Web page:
A. S.: I was looking at different mathematical models for digital images. We’re looking to develop a technique to restore images, so if an image is degraded by noise or blur, you can remove the blur and the noise. These are called restoration algorithms.

Q: What motivated you to do a Ph.D.?

A. S.: I was studying my undergraduate degree in London, at Imperial College, and the Great Britain water polo team was just setting up a high-performance center in Manchester, where the team would train for about 5 hours a day. I got selected to join the team, but the money wasn’t that good, so I needed to find something else to do. A Ph.D. was a good thing to do during the day, so I applied to do a Ph.D. in Manchester, and I asked for a reference in London from my final-year project adviser. He said that instead of writing a reference, he wanted me to stay in London and work with him. He asked about the time commitments in Manchester and how much I was prepared to work, and he trusted me.

He managed to arrange a very flexible situation, which was very good for me. I moved to live in Manchester so that I could train, and I just went to London once a week and had Skype meetings, so I also got to stay at Imperial College. Basically, my lab is my laptop, so when I run an experiment, I write code and run it on the laptop. This has allowed me to live in different places and still do the work.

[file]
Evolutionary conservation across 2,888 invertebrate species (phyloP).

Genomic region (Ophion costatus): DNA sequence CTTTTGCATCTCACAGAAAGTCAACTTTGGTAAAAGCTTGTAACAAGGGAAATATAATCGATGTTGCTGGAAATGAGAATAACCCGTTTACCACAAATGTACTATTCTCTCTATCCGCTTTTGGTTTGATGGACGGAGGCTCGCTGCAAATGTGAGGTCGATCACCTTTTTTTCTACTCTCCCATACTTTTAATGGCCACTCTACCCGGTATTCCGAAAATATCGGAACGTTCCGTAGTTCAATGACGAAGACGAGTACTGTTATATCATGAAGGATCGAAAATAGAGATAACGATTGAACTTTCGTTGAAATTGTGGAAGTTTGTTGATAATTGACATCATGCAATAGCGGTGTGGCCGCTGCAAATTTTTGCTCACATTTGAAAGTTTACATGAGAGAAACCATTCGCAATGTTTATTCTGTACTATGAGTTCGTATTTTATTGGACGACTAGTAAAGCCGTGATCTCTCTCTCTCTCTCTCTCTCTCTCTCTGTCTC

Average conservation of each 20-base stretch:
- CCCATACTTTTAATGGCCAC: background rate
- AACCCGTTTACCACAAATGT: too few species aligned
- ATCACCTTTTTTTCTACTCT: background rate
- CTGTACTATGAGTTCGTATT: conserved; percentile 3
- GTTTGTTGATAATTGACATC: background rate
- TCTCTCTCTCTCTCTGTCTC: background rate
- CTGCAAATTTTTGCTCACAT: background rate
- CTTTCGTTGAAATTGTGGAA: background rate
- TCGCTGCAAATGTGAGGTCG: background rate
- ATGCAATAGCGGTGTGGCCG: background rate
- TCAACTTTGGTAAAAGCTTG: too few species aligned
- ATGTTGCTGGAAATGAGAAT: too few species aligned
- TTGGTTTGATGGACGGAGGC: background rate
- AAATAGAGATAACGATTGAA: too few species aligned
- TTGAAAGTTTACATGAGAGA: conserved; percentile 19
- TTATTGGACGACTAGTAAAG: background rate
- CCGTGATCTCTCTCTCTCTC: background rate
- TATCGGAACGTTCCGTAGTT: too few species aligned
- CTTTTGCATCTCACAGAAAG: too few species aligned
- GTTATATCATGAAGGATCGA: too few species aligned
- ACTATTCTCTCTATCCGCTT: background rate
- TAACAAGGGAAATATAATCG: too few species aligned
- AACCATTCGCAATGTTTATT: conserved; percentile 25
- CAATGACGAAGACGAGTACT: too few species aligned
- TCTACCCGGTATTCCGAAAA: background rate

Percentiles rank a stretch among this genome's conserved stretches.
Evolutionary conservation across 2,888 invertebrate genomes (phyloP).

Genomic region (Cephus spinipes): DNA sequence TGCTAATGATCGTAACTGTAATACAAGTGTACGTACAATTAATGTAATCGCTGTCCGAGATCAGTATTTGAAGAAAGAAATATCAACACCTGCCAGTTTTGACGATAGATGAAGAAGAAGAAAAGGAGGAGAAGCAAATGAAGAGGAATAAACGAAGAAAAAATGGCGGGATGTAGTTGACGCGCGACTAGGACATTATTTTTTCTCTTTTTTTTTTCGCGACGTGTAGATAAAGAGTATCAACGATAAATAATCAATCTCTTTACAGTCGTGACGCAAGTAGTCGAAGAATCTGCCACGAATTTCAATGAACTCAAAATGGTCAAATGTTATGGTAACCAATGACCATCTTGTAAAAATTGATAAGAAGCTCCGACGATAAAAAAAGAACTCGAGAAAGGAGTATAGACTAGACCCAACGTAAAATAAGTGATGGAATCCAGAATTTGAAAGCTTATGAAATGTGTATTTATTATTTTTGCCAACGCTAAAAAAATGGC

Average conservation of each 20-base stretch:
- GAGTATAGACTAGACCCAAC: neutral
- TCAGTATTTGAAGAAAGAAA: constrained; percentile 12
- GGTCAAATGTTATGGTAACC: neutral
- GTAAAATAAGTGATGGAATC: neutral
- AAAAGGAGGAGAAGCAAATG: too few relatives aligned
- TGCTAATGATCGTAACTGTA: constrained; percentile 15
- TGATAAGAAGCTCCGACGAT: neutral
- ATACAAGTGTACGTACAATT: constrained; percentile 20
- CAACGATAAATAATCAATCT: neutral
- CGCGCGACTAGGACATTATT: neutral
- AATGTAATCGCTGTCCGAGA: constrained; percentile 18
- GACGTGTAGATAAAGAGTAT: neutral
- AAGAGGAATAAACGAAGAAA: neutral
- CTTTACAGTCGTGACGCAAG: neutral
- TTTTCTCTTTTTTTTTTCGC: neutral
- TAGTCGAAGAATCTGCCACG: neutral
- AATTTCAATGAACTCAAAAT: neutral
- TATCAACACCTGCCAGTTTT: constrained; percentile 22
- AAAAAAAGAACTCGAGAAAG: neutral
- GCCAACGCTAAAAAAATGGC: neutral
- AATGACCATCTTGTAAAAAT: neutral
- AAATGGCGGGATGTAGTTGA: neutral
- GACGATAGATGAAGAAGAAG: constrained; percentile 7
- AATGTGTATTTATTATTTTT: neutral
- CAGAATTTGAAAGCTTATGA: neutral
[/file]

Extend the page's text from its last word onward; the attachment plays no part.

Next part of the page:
I stayed in Manchester for the first 3 years. Then I moved to Hungary to play professionally, so there I became full time and took an interruption of studies for 2 years. During that time, I only really did 2 to 3 hours a day on my Ph.D. After the Olympics, I did 12 months of almost full-time Ph.D. work to catch up.

Adam Scholefield and his research group

Adam Scholefield and his research group at Imperial College London after his water polo team won gold at the Commonwealth Games earlier this year (with his Ph.D. adviser Pier Luigi Dragotti holding the medal).

CREDIT: Adam Scholefield